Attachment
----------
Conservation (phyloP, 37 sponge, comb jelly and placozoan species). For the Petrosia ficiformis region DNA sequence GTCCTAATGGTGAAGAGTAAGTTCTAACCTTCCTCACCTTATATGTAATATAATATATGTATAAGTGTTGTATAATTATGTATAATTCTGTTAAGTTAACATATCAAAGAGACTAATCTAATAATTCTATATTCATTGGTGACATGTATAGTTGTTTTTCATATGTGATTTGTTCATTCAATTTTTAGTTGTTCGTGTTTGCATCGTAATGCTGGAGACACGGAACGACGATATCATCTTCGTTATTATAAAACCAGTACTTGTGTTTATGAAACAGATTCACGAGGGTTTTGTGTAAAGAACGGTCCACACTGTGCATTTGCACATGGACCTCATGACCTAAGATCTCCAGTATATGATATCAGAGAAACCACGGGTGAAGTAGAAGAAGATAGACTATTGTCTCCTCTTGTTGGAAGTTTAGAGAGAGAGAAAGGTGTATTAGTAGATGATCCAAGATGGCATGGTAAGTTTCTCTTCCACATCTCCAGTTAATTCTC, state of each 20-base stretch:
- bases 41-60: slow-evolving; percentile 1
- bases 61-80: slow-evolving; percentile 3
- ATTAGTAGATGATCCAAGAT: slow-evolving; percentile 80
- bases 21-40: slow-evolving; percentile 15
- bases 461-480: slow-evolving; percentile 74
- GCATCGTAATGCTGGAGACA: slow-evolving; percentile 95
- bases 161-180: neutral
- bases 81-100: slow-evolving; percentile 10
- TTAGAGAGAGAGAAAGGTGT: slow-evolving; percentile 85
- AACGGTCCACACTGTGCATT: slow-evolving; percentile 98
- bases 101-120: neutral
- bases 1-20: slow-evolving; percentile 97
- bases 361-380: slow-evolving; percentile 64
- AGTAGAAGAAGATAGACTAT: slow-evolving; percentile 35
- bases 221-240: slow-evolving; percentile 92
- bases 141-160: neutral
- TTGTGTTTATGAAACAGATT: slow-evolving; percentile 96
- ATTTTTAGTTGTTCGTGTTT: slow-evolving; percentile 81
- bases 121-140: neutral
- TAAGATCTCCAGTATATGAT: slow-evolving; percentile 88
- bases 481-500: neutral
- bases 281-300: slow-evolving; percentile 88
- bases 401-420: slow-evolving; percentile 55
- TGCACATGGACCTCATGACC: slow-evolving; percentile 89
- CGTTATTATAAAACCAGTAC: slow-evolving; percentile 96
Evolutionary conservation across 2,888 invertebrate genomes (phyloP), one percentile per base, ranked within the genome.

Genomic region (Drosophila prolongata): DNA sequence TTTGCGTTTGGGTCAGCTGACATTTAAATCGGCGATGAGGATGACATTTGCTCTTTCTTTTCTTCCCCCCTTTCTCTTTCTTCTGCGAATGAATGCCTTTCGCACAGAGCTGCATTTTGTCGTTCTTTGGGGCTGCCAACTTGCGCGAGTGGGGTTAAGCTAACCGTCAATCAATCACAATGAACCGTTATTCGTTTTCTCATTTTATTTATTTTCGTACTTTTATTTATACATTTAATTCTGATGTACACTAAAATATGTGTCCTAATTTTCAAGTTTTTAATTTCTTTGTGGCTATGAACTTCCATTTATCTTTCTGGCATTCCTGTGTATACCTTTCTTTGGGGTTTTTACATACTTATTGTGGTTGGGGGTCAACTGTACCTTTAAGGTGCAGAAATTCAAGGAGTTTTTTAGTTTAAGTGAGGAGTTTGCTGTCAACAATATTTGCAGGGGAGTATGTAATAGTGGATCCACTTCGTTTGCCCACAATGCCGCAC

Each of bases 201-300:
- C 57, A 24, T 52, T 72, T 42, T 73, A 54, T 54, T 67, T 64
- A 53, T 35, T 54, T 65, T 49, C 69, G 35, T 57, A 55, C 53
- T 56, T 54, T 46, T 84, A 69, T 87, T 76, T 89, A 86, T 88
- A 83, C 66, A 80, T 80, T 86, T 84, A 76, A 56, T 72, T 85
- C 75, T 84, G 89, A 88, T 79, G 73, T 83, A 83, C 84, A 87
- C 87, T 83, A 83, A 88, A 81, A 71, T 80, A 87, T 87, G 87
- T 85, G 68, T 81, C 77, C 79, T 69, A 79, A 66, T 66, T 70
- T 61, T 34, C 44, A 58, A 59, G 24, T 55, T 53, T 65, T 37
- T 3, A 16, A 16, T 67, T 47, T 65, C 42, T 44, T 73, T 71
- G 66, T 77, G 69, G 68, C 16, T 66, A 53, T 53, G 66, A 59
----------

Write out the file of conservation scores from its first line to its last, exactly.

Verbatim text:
Conservation (phyloP, 37 sponge, comb jelly and placozoan species). For the Petrosia ficiformis region DNA sequence GTCCTAATGGTGAAGAGTAAGTTCTAACCTTCCTCACCTTATATGTAATATAATATATGTATAAGTGTTGTATAATTATGTATAATTCTGTTAAGTTAACATATCAAAGAGACTAATCTAATAATTCTATATTCATTGGTGACATGTATAGTTGTTTTTCATATGTGATTTGTTCATTCAATTTTTAGTTGTTCGTGTTTGCATCGTAATGCTGGAGACACGGAACGACGATATCATCTTCGTTATTATAAAACCAGTACTTGTGTTTATGAAACAGATTCACGAGGGTTTTGTGTAAAGAACGGTCCACACTGTGCATTTGCACATGGACCTCATGACCTAAGATCTCCAGTATATGATATCAGAGAAACCACGGGTGAAGTAGAAGAAGATAGACTATTGTCTCCTCTTGTTGGAAGTTTAGAGAGAGAGAAAGGTGTATTAGTAGATGATCCAAGATGGCATGGTAAGTTTCTCTTCCACATCTCCAGTTAATTCTC, state of each 20-base stretch:
- bases 41-60: slow-evolving; percentile 1
- bases 61-80: slow-evolving; percentile 3
- ATTAGTAGATGATCCAAGAT: slow-evolving; percentile 80
- bases 21-40: slow-evolving; percentile 15
- bases 461-480: slow-evolving; percentile 74
- GCATCGTAATGCTGGAGACA: slow-evolving; percentile 95
- bases 161-180: neutral
- bases 81-100: slow-evolving; percentile 10
- TTAGAGAGAGAGAAAGGTGT: slow-evolving; percentile 85
- AACGGTCCACACTGTGCATT: slow-evolving; percentile 98
- bases 101-120: neutral
- bases 1-20: slow-evolving; percentile 97
- bases 361-380: slow-evolving; percentile 64
- AGTAGAAGAAGATAGACTAT: slow-evolving; percentile 35
- bases 221-240: slow-evolving; percentile 92
- bases 141-160: neutral
- TTGTGTTTATGAAACAGATT: slow-evolving; percentile 96
- ATTTTTAGTTGTTCGTGTTT: slow-evolving; percentile 81
- bases 121-140: neutral
- TAAGATCTCCAGTATATGAT: slow-evolving; percentile 88
- bases 481-500: neutral
- bases 281-300: slow-evolving; percentile 88
- bases 401-420: slow-evolving; percentile 55
- TGCACATGGACCTCATGACC: slow-evolving; percentile 89
- CGTTATTATAAAACCAGTAC: slow-evolving; percentile 96
Evolutionary conservation across 2,888 invertebrate genomes (phyloP), one percentile per base, ranked within the genome.

Genomic region (Drosophila prolongata): DNA sequence TTTGCGTTTGGGTCAGCTGACATTTAAATCGGCGATGAGGATGACATTTGCTCTTTCTTTTCTTCCCCCCTTTCTCTTTCTTCTGCGAATGAATGCCTTTCGCACAGAGCTGCATTTTGTCGTTCTTTGGGGCTGCCAACTTGCGCGAGTGGGGTTAAGCTAACCGTCAATCAATCACAATGAACCGTTATTCGTTTTCTCATTTTATTTATTTTCGTACTTTTATTTATACATTTAATTCTGATGTACACTAAAATATGTGTCCTAATTTTCAAGTTTTTAATTTCTTTGTGGCTATGAACTTCCATTTATCTTTCTGGCATTCCTGTGTATACCTTTCTTTGGGGTTTTTACATACTTATTGTGGTTGGGGGTCAACTGTACCTTTAAGGTGCAGAAATTCAAGGAGTTTTTTAGTTTAAGTGAGGAGTTTGCTGTCAACAATATTTGCAGGGGAGTATGTAATAGTGGATCCACTTCGTTTGCCCACAATGCCGCAC

Each of bases 201-300:
- C 57, A 24, T 52, T 72, T 42, T 73, A 54, T 54, T 67, T 64
- A 53, T 35, T 54, T 65, T 49, C 69, G 35, T 57, A 55, C 53
- T 56, T 54, T 46, T 84, A 69, T 87, T 76, T 89, A 86, T 88
- A 83, C 66, A 80, T 80, T 86, T 84, A 76, A 56, T 72, T 85
- C 75, T 84, G 89, A 88, T 79, G 73, T 83, A 83, C 84, A 87
- C 87, T 83, A 83, A 88, A 81, A 71, T 80, A 87, T 87, G 87
- T 85, G 68, T 81, C 77, C 79, T 69, A 79, A 66, T 66, T 70
- T 61, T 34, C 44, A 58, A 59, G 24, T 55, T 53, T 65, T 37
- T 3, A 16, A 16, T 67, T 47, T 65, C 42, T 44, T 73, T 71
- G 66, T 77, G 69, G 68, C 16, T 66, A 53, T 53, G 66, A 59